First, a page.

North Korea stalls military drills amid Trump ‘maximum pressure’ push

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Tanks
roll past the podium during a military parade to celebrate the
centenary of the birth of North Korea’s founder Kim Il-sung in
Pyongyang April 15, 2012

Bobby
Yip/REUTERS


  • North Korea has backed off some of its usual military
    exercises, in a possible sign that President Donald Trump’s
    pressure campaign against Pyongyang is starting to
    work.
  • Trump has had success in persuading countries that used
    to trade with North Korea to stop as he dispatches Secretary of
    State Rex Tillerson on a diplomatic offensive.
  • But North Korea may or may not be feeling the pinch
    from sanctions, and could be trying to signal a more peaceful
    posture over the course of the Winter Olympics in South
    Korea.

North Korea has backed off some of its usual winter military
exercises in a possible sign that President Donald Trump’s
“maximum pressure” strategy to force Kim Jong Un to the
negotiating table has had an effect.

North Korea’s military drills that run from December to March got
off to a late start and weren’t as involved as they usually are,
US officials
told the Wall Street Journal
.

The slowdown in exercises could be due to a 160% increase in fuel prices
or legitimate political will on the North Korean side to calm
recently boiling tensions. Whatever the reason, the lull in
training certainly takes a toll in a military sense by reducing
readiness and coincides with a few ominous signs for Kim Jong
Un’s regime. 

“We are seeing defections happening in areas where we don’t
generally see them, for example crossing the DMZ,” Gen. Vincent
K. Brooks, the commander of the US’s forces in South Korea, told
the Journal.

“We’re seeing some increase in executions, mostly against
political officers who are in military units, for corruption,”
Brooks said, adding that the executions “are really about trying
to clamp down as much as possible on something that might be
deteriorating and keeping it from deteriorating too quickly.”

Is the Trump approach working?


Trump baseball bat
Vice
President Mike Pence laughs as U.S. President Donald Trump holds
a baseball bat as they attend a Made in America product showcase
event at the White House in Washington, U.S.

Reuters/Carlos Barria

North Korea has been under heavy UN sanctions for years, but
under Trump’s administration, the resolutions written on paper
have taken on a new character in their enforcement.

The US has managed to get a handful of African nations to agree
to completely stop trade with North Korea. Secretary of State Rex
Tillerson always asks foreign diplomats about North Korea and
what can be done to clamp down on its funding, sources told
Business Insider.

Egypt, Sudan, and recently Angola have been
faced with the choice between trading with the US and trading
with North Korea, and they have all chosen the US.

Andrea Berger, an expert on North Korean sanctions at the
James Martin Center for Nonproliferation Studies, told Business
Insider that while Obama administration officials tried the same
approach, “the difference is, no one thought that US would make
good on the threats,” under Obama.

“This is where the Trump madman characteristic probably has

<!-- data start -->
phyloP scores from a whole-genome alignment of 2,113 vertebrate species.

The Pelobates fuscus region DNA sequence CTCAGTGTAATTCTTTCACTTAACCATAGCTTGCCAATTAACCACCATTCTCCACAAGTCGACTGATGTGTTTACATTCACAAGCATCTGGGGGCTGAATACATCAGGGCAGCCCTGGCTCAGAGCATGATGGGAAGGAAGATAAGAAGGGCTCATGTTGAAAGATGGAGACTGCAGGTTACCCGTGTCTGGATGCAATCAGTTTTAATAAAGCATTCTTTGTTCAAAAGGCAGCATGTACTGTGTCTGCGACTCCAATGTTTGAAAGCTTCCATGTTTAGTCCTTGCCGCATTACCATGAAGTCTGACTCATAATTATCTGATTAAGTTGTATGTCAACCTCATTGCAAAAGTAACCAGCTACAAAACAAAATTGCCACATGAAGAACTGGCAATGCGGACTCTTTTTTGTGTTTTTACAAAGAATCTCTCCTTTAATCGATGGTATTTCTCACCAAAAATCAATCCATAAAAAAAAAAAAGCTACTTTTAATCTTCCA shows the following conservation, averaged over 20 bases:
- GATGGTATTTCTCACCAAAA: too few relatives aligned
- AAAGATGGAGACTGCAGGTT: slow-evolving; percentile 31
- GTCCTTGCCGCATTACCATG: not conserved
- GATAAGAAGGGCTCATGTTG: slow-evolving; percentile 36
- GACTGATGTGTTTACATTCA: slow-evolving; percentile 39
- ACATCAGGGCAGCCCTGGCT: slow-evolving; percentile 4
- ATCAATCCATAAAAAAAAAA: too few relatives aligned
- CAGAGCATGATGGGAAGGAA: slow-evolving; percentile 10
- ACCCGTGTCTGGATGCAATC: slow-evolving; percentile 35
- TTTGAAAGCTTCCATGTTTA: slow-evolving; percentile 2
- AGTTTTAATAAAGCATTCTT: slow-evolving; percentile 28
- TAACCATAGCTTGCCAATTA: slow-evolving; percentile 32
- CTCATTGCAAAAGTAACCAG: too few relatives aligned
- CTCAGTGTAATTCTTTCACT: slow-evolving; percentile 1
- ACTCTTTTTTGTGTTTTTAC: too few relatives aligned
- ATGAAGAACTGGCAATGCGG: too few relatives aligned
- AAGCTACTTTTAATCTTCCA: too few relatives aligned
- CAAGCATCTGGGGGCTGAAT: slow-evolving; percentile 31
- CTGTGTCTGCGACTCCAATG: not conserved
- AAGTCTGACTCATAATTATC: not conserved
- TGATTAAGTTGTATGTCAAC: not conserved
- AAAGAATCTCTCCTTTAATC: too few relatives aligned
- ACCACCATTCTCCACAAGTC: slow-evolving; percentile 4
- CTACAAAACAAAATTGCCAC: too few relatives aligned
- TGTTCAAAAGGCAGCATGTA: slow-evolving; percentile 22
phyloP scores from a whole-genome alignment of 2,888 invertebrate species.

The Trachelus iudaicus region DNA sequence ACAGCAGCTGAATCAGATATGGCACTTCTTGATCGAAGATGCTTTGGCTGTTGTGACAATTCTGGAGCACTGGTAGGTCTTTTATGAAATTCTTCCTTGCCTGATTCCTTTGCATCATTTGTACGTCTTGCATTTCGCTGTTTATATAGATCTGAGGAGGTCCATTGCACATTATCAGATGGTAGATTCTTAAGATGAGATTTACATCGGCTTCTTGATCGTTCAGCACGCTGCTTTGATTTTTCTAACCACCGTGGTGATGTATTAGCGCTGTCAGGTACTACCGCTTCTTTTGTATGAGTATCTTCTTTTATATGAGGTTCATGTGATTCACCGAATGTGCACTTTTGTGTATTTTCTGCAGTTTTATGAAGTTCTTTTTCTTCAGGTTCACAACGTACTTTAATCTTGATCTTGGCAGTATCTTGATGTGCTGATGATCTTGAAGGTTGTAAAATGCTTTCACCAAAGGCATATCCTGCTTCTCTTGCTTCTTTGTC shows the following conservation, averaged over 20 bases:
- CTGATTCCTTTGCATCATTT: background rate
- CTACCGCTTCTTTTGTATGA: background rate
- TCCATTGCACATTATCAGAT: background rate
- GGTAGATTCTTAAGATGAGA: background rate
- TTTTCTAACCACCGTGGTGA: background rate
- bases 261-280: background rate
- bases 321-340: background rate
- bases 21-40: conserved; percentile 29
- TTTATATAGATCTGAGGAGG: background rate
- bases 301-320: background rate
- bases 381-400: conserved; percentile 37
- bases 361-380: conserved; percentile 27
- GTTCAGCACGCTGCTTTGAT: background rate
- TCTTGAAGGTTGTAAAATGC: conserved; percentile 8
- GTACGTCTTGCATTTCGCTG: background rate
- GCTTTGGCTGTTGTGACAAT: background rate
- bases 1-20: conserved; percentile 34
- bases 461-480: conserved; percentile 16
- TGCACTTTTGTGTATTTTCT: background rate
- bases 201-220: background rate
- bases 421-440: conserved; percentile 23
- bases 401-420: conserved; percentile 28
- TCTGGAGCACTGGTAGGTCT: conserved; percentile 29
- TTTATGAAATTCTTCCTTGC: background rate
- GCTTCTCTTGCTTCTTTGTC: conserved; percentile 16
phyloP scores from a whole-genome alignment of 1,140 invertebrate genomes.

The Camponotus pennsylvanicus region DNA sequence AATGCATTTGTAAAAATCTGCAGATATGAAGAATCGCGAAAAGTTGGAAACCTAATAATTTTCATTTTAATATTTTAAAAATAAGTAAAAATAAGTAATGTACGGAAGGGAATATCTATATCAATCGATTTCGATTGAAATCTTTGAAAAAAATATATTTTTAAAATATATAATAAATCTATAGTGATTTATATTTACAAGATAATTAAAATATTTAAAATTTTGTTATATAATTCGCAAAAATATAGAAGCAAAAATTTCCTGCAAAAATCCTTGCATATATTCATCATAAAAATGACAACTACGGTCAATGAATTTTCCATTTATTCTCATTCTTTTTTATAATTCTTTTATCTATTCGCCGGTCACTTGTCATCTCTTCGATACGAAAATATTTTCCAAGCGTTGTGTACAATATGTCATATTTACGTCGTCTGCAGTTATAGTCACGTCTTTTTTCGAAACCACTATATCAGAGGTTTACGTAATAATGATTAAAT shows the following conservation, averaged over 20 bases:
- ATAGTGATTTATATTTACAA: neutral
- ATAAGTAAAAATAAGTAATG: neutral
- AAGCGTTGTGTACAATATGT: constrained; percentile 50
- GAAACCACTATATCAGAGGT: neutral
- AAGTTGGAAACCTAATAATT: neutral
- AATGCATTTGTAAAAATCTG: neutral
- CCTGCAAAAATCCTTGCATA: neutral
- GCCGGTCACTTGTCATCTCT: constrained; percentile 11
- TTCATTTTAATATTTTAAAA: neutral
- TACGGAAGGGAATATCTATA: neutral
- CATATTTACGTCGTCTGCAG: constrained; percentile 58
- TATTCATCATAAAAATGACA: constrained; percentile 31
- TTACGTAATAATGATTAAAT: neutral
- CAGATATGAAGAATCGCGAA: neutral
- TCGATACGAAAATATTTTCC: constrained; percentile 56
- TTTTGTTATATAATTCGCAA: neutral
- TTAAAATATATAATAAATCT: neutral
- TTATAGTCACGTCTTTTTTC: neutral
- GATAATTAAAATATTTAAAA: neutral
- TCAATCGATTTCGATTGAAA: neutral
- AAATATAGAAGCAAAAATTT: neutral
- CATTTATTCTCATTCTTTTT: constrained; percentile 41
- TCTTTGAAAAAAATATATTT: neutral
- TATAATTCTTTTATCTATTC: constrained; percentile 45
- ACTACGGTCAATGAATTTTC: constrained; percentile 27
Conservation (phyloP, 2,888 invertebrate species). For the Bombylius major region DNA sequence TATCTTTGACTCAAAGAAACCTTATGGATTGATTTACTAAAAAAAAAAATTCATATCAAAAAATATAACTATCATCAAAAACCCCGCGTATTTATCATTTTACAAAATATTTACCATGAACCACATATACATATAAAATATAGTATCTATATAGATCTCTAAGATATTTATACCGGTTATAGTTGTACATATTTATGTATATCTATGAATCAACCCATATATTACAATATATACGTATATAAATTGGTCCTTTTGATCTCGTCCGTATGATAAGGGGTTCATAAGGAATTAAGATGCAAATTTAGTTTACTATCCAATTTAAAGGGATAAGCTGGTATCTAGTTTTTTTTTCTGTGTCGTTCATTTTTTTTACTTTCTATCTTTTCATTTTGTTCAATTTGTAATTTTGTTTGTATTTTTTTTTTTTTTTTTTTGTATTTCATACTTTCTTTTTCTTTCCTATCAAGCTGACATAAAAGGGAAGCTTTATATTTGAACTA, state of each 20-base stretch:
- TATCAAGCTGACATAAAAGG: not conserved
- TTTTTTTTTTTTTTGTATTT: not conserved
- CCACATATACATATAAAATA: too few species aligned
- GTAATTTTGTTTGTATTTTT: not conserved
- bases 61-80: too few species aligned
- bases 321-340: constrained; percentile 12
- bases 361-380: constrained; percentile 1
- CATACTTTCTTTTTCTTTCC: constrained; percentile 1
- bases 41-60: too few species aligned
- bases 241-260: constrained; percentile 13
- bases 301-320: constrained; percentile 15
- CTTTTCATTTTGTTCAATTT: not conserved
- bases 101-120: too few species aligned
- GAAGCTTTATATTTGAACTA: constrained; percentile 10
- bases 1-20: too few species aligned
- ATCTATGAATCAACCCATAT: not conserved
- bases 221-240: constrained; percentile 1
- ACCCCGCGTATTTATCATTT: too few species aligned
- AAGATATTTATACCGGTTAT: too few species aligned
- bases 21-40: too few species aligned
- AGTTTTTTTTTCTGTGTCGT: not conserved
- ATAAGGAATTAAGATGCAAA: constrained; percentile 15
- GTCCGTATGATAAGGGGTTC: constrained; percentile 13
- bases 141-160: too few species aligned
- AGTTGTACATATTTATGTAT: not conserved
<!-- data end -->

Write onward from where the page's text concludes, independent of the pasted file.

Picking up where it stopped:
helped,” Berger said.

Alongside the diplomatic offensive, the US and South Korea have
taken to naming and shaming individuals, individual ships, and
individual countries that violate sanctions. Trump recently called out
Russia
for helping North Korea, with
State Department Spokeswoman Heather Nauert saying, “there is no
more time for excuses” for Russians conducing illicit trade with
North Korea.

Trump has increasingly hinted at a tougher trade policy with
China, which is responsible for the majority of North Korea’s
trade with the world. Though Trump’s innuendos to trade wars with
China span more than the narrow North Korea issue, it’s certainly
a driving factor.

Or is North Korea holding up its end of an approach to peace?


Kim Jong Un
North
Korean leader Kim Jong Un makes a speech at 5th Conference of
Cell Chairpersons of the Workers’ Party of Korea (WPK) on
December 23 in this photo released by North Korea’s Korean
Central News Agency (KCNA) in Pyongyang December 24,
2017.

KCNA/via
REUTERS


The trouble with sanctioning a small, sealed off country with
state-controlled media is that it’s hard to tell when the
sanctions actually begin to bite. Nobody knows how much fuel,
food, or money North Korea has stored, and nobody knows what
enterprises Pyongyang may have its hands in under the surface.

Adam Mount, the Director of the Defense Posture Project at the
Federation of American Scientists, noted on Twitter that the US and
South Korea have cut back their own military exercises, as well
as flights of B-1B bombers that infuriate Pyongyang.

“Pyongyang may be trying to extend the lull” and “elicit further
restraint” by reducing military drills, tweeted Mount.

“Say you’re North Korea and you really want freeze/freeze,” wrote
Mount, referring to the idea often floated by China and Pyongyang
that suggests the US and South Korea stop military drills in
exchange for North Korea freezing its nuclear progress in place.

“If US-ROK moved first to moderate their exercises, wouldn’t
reciprocation look a lot like this?” Mount asked.

“This move would certainly be consistent with a deliberate
attempt to extend the Olympic truce,” he wrote, referring to the
suspension of US military drills around the Pyeongchang Winter
Olympics.

Whether North Korea’s military drills have stalled due to lack of
fuel under crushing sanctions or to signal a willingness for
diplomacy, it appears Kim Jong Un has softened his position,
which was a major goal of Trump’s “maximum pressure” strategy to
shut down the rogue nations nuclear hopes. 

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